• 10 years after - a brilliant day in Welwyn Garden City

    Met Welwyn & Hatfield Council Tree Officer Olly Waring and his colleague Emma at the Council offices in Welwyn Garden City yesterday and we worked out that it was well nigh ten years since I last visited to present a tree talk.

    Before the evening talk we set out for a swift tour of some of their most treasured and impressive trees - a true urban extravaganza in Welwyn. Barely a couple of hundred yards from the office they were proud to show me an extremely large wild service tree - clearly a remnant of the wooded countryside from which Welwyn Garden City was carved out some 99 years ago (they celebrate their centenary in 2020). And what a sensible vision they must have had to try and integrate the old woods and hedgerows into the layout of the town. We spied a truly massive oak wedged into a little cul-de-sac - proabably at least 500 years old and still in great shape. An oak coppice stool that can't have been cut for about 150 years at least and old hornbeams also wedged on long forgotten hedge banks. Then there are the trees that were planted to leaf out the burgeoning town - some fine London planes, horse chestnuts and an over abundance of limes. As we wandered down one of the green streets we came upon a most intriguing Indian bean tree or Catalpa. The tree leaned slightly to one side, but seemed sound, and yet it had what appeared to be several aerial type roots spiralling around its trunk - one large one and perhaps six or eight smaller ones, but it was difficult to ascertain whether they were growing upwards or downwards. A phenomenon I've never observed before so a bit of research required here.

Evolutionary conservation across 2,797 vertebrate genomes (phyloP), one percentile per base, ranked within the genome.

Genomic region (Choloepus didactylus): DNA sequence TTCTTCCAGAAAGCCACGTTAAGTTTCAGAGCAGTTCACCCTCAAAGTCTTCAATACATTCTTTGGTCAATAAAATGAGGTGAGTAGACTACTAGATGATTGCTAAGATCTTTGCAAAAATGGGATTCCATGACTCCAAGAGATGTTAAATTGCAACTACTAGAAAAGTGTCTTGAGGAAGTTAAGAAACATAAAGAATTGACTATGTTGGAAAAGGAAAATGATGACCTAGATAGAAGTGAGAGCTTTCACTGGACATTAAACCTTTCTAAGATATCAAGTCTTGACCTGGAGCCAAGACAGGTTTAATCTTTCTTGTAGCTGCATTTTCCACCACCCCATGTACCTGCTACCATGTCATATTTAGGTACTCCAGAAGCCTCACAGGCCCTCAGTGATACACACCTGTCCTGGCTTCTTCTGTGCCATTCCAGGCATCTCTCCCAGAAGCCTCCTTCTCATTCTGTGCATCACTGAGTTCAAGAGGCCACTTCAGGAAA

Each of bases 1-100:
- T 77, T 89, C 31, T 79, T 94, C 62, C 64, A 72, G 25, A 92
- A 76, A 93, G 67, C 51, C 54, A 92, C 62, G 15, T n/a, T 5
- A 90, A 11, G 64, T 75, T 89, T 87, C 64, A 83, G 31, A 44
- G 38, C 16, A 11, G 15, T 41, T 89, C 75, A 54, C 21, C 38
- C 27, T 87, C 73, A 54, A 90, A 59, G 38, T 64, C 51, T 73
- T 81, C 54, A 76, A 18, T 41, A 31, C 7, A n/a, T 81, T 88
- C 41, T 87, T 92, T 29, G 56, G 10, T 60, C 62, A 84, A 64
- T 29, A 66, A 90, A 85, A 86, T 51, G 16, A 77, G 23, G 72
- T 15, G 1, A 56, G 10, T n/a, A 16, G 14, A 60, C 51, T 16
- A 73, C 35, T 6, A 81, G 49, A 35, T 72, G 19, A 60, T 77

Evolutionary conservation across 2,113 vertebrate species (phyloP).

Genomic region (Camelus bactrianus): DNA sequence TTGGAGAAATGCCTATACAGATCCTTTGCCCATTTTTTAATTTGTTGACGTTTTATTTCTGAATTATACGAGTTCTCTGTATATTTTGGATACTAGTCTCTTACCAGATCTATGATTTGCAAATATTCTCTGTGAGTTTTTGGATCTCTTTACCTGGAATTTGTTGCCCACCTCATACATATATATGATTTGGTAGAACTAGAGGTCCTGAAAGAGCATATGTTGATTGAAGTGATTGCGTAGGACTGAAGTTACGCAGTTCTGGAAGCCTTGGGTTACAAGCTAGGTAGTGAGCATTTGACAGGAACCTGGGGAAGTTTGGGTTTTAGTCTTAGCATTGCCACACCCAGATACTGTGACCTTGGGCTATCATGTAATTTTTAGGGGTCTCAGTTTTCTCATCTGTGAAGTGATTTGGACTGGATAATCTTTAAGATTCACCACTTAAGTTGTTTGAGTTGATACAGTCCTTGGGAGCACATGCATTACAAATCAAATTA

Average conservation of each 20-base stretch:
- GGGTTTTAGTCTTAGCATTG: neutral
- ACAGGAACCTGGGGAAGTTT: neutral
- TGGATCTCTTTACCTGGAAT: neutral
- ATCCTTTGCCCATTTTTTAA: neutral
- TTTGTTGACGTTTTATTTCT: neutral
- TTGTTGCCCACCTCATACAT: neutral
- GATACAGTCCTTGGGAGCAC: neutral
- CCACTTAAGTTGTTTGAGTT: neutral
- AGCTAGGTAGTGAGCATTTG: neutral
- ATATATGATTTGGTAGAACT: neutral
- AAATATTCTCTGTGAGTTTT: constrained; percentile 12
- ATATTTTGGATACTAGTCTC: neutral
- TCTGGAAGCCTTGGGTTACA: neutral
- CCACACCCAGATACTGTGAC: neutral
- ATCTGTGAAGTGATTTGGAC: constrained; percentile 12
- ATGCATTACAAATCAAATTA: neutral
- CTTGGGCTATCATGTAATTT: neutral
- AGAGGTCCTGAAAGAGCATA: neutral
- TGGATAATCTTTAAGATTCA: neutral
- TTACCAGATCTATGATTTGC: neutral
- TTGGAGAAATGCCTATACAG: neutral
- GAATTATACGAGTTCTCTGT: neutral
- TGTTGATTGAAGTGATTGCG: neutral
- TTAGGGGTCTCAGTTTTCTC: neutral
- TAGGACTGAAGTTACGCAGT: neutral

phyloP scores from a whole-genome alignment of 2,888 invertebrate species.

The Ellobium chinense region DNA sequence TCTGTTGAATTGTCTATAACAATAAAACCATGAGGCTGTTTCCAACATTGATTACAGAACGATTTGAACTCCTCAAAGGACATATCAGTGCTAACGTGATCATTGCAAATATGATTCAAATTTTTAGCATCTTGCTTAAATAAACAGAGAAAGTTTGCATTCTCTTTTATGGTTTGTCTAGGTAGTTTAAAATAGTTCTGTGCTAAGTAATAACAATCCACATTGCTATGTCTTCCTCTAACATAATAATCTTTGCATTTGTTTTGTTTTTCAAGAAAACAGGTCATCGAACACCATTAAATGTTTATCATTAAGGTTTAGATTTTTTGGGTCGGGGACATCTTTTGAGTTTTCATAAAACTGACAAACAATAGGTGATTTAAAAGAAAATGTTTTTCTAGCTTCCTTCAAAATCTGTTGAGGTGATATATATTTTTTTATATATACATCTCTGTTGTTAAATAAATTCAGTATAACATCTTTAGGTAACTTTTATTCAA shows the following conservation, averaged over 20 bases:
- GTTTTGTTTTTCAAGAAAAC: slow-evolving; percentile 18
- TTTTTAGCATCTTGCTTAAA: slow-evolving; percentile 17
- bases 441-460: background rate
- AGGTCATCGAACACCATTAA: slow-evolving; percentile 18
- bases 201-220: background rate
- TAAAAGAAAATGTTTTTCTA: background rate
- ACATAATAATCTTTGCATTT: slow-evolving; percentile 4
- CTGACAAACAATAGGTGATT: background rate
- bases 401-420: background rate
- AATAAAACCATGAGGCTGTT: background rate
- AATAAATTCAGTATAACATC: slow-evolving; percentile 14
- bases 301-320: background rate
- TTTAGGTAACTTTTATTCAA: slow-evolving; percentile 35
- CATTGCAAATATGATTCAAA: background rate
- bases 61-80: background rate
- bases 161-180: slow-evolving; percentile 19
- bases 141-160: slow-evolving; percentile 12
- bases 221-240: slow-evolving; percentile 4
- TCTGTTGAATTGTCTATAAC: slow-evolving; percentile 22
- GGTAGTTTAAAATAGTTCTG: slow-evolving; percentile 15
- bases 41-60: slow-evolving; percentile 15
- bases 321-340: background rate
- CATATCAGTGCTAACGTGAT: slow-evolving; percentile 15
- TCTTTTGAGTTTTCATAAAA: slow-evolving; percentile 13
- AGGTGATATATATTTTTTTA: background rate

By 7.30 p.m. we were all gathered for me to present my ASH talk - a full house, so many thanks to the enthusiastic tree people of Welwyn and environs - it was lovely to meet you and chat to so many of you before and after the talk. And thanks to Olly for inviting me.


Archie Miles photography

Archie's Blog

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